|Reviews for A Family Mantra|
| Abracadebra chapter 1 . 1/8
I don't know how I missed this story the first time around, but I'm really glad I found it now! They very real problem of keeping a POW camp tidy is compounded by the, shall we say, very human tendencies of a bunch of guys living in close quarters. (They're pigs!) What a panic party we witness - an injured prisoner, two medics working on him, a search for supplies, and recriminations galore. (I loved LeBeau's "don't blame me"!) You guide us through the chaos expertly, and as always your skillful dialogue is infused with humor and helps propel the narrative. You have given us another very compelling original character, and I LOVED the ending. (Someone's not perfect!) Brava, brava!
| Marie1964 chapter 1 . 6/27/2012
You should never underestimate the value of a clean place, as the boys found out today. It was interesting to read about another medic also.
| Canadian Hogan's Fan chapter 1 . 5/28/2012
Gripping story with some great advice. And very true. Family never does follow its own advice, does it?
| Belphegor chapter 1 . 5/24/2012
I honestly think that "Don't go (up) empty-handed" is one of these universal things that everyone has heard at *least* once in their life - mine was generally when leaving the dinner table, because empty dishes didn't go back to the kitchen by themselves :D Lovely little story, very neat, with a likeable and level-headed unnamed narrator, and a tight plot with a good balance of tension and humour.
"By the authority vested in me by Wilson, Uncle Sam, and Colonel Hogan, would ya at least clean up the floor?" That's my favourite line, right there :D
| smithcrafter chapter 1 . 5/20/2012
I like the story...and the advice!
| Goldleaf83 chapter 1 . 5/20/2012
I really enjoyed this story told from this perspective. You make very good use of the opening line, tying the speaker's home life in with his life in camp. You do a really nice job in fleshing out parts of the camp we don't see much of in either the series or fiction through his experiences in camp. I've wondered about the clutter too: they don't have a lot of space of course, but living crowded is a good argument for living neatly. The events of the story certainly confirm the narrator's point of discussion about the state of the barracks, with equal implications for the tunnels. Nice subtle ending too, with Hogan's and the speaker's mutual recognition of the problem. Nice job!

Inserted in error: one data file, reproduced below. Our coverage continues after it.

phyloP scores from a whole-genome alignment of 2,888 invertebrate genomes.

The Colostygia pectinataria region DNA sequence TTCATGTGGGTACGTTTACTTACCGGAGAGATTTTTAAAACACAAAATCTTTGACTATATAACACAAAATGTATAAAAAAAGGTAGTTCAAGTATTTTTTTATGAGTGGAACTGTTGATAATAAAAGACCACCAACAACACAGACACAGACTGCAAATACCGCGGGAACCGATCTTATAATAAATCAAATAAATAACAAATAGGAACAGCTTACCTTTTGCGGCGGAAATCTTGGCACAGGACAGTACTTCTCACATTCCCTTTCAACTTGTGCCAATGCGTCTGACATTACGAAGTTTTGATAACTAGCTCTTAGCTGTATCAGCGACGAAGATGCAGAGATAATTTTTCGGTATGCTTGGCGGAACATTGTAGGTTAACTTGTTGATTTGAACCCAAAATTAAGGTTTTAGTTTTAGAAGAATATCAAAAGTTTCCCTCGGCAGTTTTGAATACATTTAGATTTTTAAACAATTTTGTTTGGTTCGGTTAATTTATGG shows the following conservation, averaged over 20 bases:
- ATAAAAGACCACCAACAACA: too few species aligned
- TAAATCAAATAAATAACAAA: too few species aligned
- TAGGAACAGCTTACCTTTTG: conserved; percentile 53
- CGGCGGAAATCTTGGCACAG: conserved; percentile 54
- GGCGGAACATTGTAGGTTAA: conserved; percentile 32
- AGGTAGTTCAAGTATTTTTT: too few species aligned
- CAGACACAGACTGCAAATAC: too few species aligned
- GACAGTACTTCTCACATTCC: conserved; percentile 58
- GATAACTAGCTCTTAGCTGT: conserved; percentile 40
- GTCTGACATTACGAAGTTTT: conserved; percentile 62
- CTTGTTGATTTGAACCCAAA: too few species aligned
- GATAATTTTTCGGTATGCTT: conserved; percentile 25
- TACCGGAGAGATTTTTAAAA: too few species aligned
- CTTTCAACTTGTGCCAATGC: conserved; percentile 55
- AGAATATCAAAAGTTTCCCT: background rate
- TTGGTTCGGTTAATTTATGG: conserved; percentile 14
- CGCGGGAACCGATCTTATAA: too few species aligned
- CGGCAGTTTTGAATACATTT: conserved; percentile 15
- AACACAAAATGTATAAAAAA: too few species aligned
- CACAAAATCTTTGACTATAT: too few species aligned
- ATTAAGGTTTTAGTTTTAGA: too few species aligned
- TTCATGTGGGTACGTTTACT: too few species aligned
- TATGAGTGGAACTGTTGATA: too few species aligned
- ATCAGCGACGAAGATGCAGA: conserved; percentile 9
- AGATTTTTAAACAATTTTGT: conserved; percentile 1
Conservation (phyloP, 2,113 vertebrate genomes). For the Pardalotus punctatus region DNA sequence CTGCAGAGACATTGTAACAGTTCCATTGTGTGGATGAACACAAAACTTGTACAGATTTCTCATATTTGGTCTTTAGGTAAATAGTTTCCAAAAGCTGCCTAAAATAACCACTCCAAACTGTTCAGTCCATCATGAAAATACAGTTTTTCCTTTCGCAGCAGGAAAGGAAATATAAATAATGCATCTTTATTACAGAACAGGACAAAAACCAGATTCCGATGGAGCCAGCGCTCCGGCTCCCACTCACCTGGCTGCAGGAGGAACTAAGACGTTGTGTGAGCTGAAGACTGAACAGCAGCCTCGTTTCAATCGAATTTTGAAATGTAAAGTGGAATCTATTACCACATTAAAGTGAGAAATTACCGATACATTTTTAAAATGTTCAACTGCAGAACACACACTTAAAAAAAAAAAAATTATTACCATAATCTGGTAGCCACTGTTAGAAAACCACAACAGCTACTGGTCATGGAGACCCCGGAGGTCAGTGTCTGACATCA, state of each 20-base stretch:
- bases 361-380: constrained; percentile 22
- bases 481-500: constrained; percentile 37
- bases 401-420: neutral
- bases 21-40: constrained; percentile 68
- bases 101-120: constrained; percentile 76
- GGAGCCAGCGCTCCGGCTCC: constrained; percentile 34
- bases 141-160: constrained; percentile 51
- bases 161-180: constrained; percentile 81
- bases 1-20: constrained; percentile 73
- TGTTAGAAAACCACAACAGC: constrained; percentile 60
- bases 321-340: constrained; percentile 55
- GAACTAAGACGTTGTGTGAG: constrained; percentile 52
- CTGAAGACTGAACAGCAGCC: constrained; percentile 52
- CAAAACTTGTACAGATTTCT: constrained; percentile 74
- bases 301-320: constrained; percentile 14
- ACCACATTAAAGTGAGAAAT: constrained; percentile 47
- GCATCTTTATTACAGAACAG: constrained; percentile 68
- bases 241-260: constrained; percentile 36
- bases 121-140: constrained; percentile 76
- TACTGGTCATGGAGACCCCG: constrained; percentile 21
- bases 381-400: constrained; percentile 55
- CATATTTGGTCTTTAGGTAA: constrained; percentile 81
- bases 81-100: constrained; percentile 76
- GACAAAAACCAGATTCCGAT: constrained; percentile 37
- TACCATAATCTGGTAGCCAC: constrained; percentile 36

| Sierra Sutherwinds chapter 1 . 5/20/2012
I love your original character. He has a real voice and I could almost see him right there. The plot is really good, giving a lot of information about the characters and the situations they faced.
| Sgt. Moffitt chapter 1 . 5/20/2012
Words to live by, indeed! My family had the same words of wisdom, and I figure the reason my own kids never paid any attention to them is because it's payback for me not listening to my mother.
Your unnamed medic is a worthy member of Hogan's team, and it was fascinating to see the behind the scenes stuff that was never revealed on the series. Certainly the camp would have needed more than one medic, and since medics were not part of the flight crews that got shot down, there must have been a lot of on-the-job training that went on in the camp.
I love the way you bring a reality check into such an entertaining and well-written story - the medics must have lived in constant fear of infection. It really adds depth to my understanding of the conditions the POWs lived under.
| konarciq chapter 1 . 5/20/2012
Nice little story - could easily happen in an episode. Including the inspections! Ha ha, poor Hogan.
Very much enjoyed the narrator's voice.
| newkathy97 chapter 1 . 5/20/2012
I enjoyed reading this story from the POV of another "unnamed" soldier. It's always interesting to see an outside view, as it were, of the operation. And again we see our favourite RAF corporal in a familiar situation.
P.S. since this I the first review I really want to be completely positive, but I do have one small question. Do you have to use the Name of Jesus when their are so many other ejaculations in the English language that would be suitable. It may not seem like much to anyone else, but when I read a story on which they use it, I feel uncomfortable with the rest of the story, and even if it's really great, some of it is ruined for me.
Thank you anyway!
| ColHogan chapter 1 . 5/20/2012
Interesting story told from the POV of an unknown soldier finding that as a young man in the military, the pearls of wisdom his father instilled in him as a child which he hated, are good words to live by as a young man. Loved that Hogan was the one who forgot to put the sulfur back in his foot locker. Glad Newkirk is going to recover.